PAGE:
There is a £1.00 ‘sherpa’ bus for hikers which travels around the Snowdonia area, so we were ready and waiting at the bus stop at 9AM.
When we got to the top of the Pen-y-Pass where several of the Snowdon tracks start, Felicity succumbed to peer pressure and leapt off, even though our plan was to continue on to Nant Peris. It had begun raining more and more as the bus climbed upwards, so our first move was to get our wet gear on. Climbing the mountain today would have been very unpleasant, and fairly pointless because it has been covered in cloud and lashed by strong winds. Our unscheduled stop did give us a chance to check out the various options with the ranger, and luckily when the next bus arrived the driver was happy to accept our previous ticket.
We set off on the Bro Peris Slate Walk, which climbed quickly up from the Llyn Peris (lake) into one of the main old quarry areas. The rain was steady, but the wind was intermittent so it wasn’t too unpleasant. We stopped to photograph a huge slug about to attack my boot; fortunately they are extremely slow, so I survived OK. There was more broken slate just lying around than I have ever seen in my life. After a while we came to a huge incline which used to have rails running down with wagons to move the slate down to the factory.
There are stone buildings in various states of disrepair scattered all over the landscape. Although the area seems quite remote, there was obviously a huge population a hundred years ago when the slate industry was booming. The path followed a 4WD road maintained by a power company that operates a hydro station at the edge of the lake below us.
After a couple of hours we arrived back in civilisation, and began following a network of small paths through the farms. Many of the fences were made with slabs of slate held together by two twisted wires. Sometimes it seemed that we were walking down people’s driveways and through their backyards, but public access across country areas is an ancient tradition here. Every now and then we would encounter a cast iron gate in one of the stone walls, confirming we were on track.
The sun was starting to come out by early afternoon, but we needed to find somewhere to get out of the wind and eat our lunch. An imposing stone church on the edge of a village had a welcoming sign on the gate, so we went in and sat on the wide stone step in the doorway. All the gravestones I could see were people named Jones, Owens or Davies.
By now we had lost track of the Slate Walk, so we stuck to the roads until we reached the shore of Llyn Padarn. From up in the hills we had watched and heard an old restored miner’s train taking tourists along the shore, so we walked around to where the line terminated and caught a ride back to the town of Llanberis.
We had been told that an old Victorian hospital was open for visitors during the school holidays, so we climbed up the hill to check it out. Felicity recognised most of the surgical instruments, but there was not much in the dispensary that she would use. Slate miners had some horrific accidents, and lived in pretty unhealthy conditions so the hospital would have been kept busy. At least the patients in the ward had a great view out over the lake.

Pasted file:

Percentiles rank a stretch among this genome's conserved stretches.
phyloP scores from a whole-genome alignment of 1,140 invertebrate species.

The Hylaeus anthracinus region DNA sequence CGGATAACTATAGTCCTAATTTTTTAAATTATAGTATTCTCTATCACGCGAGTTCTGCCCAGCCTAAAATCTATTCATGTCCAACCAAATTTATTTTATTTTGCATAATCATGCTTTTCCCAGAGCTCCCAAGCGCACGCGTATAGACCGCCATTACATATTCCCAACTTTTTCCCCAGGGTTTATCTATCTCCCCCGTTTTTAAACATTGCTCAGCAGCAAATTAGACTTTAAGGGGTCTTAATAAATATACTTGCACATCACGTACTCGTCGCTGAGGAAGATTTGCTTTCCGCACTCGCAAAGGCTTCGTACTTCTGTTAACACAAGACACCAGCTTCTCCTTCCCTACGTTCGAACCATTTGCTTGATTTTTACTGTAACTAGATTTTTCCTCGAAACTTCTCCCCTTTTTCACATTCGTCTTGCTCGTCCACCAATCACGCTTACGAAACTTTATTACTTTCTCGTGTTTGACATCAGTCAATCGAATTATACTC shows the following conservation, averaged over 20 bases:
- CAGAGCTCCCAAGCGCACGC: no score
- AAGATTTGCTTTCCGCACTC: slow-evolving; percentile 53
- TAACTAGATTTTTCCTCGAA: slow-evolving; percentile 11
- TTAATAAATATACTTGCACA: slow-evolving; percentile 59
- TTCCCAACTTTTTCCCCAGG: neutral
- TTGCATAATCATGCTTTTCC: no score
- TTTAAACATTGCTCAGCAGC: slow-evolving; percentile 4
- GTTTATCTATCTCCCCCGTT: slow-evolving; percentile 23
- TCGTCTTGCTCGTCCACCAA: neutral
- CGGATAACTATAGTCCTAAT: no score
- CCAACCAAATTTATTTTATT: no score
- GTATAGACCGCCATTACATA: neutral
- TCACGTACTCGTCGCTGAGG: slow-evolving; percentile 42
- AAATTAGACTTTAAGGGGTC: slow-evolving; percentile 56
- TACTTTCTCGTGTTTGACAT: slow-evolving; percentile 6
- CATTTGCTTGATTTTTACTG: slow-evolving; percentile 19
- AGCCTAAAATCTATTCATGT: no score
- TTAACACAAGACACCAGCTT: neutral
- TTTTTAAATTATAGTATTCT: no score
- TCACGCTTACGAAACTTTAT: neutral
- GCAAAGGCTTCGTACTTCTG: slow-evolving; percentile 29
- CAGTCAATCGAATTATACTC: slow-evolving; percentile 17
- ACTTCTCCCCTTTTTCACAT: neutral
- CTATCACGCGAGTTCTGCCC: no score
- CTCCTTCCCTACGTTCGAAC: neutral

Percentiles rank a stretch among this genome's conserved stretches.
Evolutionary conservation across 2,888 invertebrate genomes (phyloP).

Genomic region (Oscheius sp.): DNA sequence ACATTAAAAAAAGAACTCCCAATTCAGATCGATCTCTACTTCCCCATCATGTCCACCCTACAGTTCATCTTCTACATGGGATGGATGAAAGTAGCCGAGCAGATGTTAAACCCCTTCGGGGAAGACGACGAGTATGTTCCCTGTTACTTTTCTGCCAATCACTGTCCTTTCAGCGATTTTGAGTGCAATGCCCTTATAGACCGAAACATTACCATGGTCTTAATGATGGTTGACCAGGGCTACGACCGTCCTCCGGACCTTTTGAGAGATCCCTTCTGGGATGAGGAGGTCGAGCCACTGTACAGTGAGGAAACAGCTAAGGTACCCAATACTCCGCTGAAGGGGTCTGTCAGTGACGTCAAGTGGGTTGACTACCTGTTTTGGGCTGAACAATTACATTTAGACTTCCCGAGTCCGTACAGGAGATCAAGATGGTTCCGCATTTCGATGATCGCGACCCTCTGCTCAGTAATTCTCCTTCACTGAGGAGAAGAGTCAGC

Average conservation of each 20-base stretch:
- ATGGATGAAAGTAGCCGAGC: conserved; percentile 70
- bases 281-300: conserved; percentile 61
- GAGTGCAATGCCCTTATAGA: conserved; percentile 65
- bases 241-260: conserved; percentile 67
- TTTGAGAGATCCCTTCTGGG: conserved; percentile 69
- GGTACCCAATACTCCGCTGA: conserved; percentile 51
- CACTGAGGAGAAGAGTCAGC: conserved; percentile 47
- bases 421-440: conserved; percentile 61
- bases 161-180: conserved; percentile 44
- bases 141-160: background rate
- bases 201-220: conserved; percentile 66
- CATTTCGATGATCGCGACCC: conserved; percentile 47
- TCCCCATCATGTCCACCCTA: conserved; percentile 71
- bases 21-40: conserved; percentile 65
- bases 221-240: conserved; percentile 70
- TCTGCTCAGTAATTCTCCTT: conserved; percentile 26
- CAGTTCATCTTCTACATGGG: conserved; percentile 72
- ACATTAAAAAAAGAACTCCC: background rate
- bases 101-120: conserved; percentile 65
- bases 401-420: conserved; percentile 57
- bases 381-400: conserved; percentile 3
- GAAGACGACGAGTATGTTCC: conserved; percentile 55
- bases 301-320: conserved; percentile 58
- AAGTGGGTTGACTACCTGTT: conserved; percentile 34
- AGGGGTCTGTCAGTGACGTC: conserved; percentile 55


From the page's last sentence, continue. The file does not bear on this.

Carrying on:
Our next stop was the National Slate Museum, which is in the buildings that used to house the engineering workshops for the Dinorwig Quarry. At it’s height, the quarry employed over 3,000 men, but it finally closed in the late 1960s. Most of the machinery, tools and equipment needed for the mine were made on site, and the huge foundry and machinery were fascinating. A large water wheel at the rear of the building complex (which we were just too late to see), drove shafts that ran the length of each workshop, with pulleys and leather belts driving each machine. Each time the shaft passed through a wall, there was a bearing with oil stains running down below.
We were lucky to get to watch a demonstration of slate cutting. People have tried to invent a machine to do the job, but slate has a grain that only a human eye can see reliably. The guy made it look very easy as he gently tapped along the bottom and the top of a piece, then split it perfectly into two thin sheets. They had to be between five and ten mm thick, and the workers had to produce 128 sheets for every 100 they got paid for, because on average, 28 sheets would get broken during transport to the customer. The demonstrator also showed how to use a blunt knife to make the sheet square and cut it to size. He marked the width with a scribe that sounded like chalk squeaking on a blackboard, much to some of the audience’s horror. I asked him afterwards how he had made the first corner a right-angle because I didn’t see any kind of guide. He replied that it was just practice, and that he had square eyes.
The slate then has to have the edged bevelled so that water runs off instead of running back underneath by capillary action, and finally two holes are punched in one side for nails to go through. The final product is the roofing material that covered many of the Victorian world’s buildings. I was interested to learn that slate is nothing more than 500 million year old compressed mud, which once was on the seabed. Welsh slate is apparently some of the best in the world, but I guess they can’t compete with the Chinese due to the fact that production is so labour intensive.